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U.S. Federal Government Attempts to Ban Nasal Spray That Company Claims Is Scientifically Proven to Be Effective Against COVID-19


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What if I told you a simple nasal spray showed positive results treating and preventing COVID-19?

The nasal spray contained only a handful of ingredients and presented no risk factors?

And the nasal spray is commercially available at an affordable cost without the need for a prescription.

If that sounds believable, you won’t be surprised to learn the U.S. federal government wants to ban that nasal spray.

That’s the situation we find ourselves in with a nasal spray called Xlear.

What is Xlear?

Xlear is a natural saline spray that helps relieve congestion.

The spray cleanses to prevent bacteria and other pollutants from sticking to nasal tissues.

The formula adds xylitol to cleanse and moisturize the inside of the nose and nasal passages to prevent dryness.

Xlear’s primary ingredients are saline, grapefruit seed extract, and xylitol, a plant-derived sweetener commonly used in oral care products.

And the Utah-based company states its nasal spray is an effective treatment and preventative of COVID-19.

Xlear has multiple studies to back up their claims and the federal government has filed a lawsuit to ban the company from promoting the nasal spray as such.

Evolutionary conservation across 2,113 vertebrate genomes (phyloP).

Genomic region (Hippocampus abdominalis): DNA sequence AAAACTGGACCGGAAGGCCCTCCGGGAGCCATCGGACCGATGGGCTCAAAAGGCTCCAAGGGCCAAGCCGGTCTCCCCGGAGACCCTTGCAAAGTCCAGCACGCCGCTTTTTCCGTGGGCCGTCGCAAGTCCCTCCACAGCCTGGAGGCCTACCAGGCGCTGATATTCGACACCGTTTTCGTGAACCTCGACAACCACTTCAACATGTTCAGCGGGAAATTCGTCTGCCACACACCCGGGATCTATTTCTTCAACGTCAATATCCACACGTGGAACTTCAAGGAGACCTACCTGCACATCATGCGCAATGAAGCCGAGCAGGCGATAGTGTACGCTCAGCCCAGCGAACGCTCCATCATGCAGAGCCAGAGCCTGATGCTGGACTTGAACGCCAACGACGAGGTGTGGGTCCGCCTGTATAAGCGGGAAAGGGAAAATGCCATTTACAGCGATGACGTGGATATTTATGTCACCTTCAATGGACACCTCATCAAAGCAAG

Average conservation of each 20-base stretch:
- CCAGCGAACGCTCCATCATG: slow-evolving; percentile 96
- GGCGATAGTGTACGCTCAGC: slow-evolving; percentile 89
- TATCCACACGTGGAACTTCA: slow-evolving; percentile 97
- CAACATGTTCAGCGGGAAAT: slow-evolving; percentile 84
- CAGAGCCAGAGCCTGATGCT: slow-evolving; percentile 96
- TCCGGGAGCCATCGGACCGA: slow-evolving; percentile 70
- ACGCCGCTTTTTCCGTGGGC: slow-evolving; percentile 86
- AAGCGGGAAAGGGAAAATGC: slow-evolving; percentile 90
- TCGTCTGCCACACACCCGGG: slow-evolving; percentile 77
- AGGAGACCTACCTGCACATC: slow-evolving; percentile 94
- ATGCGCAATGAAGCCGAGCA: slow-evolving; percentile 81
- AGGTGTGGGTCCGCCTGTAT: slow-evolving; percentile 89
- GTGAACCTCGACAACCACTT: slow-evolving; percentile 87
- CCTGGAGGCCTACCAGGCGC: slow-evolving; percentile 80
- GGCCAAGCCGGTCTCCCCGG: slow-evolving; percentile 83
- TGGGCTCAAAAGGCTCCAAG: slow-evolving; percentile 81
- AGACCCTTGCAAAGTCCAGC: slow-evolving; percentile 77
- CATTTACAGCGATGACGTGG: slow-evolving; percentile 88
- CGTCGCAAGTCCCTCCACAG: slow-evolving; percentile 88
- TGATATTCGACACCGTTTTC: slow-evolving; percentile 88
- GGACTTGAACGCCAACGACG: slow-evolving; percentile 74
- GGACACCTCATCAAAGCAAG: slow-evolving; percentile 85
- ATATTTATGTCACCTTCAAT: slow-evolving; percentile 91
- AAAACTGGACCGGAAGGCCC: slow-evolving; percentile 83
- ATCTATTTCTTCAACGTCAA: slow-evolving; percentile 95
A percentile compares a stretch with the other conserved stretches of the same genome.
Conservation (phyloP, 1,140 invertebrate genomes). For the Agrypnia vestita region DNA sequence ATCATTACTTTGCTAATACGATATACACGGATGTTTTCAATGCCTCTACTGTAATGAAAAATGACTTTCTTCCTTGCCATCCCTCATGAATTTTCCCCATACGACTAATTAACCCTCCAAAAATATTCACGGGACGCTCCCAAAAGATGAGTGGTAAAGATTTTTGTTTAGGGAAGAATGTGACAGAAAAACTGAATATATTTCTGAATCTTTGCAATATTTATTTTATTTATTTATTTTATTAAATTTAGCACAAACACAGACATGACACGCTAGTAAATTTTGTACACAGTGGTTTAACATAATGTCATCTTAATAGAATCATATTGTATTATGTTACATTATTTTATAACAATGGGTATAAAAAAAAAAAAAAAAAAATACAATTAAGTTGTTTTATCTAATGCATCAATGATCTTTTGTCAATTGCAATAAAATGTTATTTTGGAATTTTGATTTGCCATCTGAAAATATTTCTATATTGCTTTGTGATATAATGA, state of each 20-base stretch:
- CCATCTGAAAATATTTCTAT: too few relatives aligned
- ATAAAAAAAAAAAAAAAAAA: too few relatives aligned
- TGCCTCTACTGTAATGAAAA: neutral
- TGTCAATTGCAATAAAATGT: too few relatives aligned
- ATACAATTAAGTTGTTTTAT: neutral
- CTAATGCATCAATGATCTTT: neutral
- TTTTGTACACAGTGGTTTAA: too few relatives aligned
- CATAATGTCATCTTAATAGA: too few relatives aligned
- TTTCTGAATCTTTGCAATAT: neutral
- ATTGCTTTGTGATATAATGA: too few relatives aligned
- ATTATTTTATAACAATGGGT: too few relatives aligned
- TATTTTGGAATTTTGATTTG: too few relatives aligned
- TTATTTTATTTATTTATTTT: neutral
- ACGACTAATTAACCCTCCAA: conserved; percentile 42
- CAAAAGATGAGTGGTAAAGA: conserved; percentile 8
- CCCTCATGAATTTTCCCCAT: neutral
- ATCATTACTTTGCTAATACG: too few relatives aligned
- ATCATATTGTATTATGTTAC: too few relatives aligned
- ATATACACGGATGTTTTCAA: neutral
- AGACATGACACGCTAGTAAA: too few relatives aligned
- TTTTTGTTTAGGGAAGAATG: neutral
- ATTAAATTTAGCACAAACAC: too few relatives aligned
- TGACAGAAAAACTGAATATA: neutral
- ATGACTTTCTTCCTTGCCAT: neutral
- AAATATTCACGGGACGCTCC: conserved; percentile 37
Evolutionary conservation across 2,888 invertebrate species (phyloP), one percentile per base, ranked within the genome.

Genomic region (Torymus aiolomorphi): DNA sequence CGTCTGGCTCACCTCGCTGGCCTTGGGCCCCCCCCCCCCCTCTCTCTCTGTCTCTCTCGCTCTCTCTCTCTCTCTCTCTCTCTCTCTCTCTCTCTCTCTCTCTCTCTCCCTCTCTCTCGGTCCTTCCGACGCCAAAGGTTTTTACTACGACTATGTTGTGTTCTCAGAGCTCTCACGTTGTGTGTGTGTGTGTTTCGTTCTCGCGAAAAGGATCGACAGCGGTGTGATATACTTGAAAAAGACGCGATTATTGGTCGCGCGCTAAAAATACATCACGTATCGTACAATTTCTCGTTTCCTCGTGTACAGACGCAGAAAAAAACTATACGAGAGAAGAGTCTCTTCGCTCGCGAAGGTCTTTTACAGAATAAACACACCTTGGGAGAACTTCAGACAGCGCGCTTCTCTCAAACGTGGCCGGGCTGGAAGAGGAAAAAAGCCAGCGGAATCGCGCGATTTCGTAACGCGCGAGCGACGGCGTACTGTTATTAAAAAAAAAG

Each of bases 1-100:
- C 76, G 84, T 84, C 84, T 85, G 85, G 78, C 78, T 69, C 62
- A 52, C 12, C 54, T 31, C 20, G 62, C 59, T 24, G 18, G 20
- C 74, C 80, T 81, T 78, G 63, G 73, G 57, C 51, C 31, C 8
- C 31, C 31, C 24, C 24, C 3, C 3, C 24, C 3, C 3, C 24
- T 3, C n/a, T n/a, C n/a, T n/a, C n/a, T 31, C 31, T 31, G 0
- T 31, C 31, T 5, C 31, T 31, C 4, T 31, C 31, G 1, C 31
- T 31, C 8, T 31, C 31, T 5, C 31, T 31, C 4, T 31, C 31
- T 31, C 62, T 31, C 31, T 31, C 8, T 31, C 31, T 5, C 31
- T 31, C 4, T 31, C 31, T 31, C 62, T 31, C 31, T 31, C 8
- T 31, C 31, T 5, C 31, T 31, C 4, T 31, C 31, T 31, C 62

From The Epoch Times via Zero Hedge:

The U.S. Department of Justice filed a lawsuit in federal court against Utah-based company Xlear on Oct. 28, saying it has deceptively advertised its nasal spray as a treatment and preventative of COVID-19.

The lawsuit asks a federal court to permanently ban the company from promoting the nasal spray as a treatment for COVID-19 and also asks that monetary penalties be levied against it.

COVID-19 is the disease caused by SARS-CoV-2, commonly known as the novel coronavirus.

The DOJ filed the complaint on behalf of the Federal Trade Commission, which alleges the company has violated the Federal Trade Commission Act and the Consumer Protection Act by making false claims about the benefits.

cont.

“Companies can’t make unsupported health claims, no matter what form a product takes, or what it supposedly prevents or treats,” said Samuel Levine, director of the trade commission’s Bureau of Consumer Protection, said in a press release on the lawsuit.

“That’s the lesson of this case and many others like it, and it’s why people should continue to rely on medical professionals over ads.”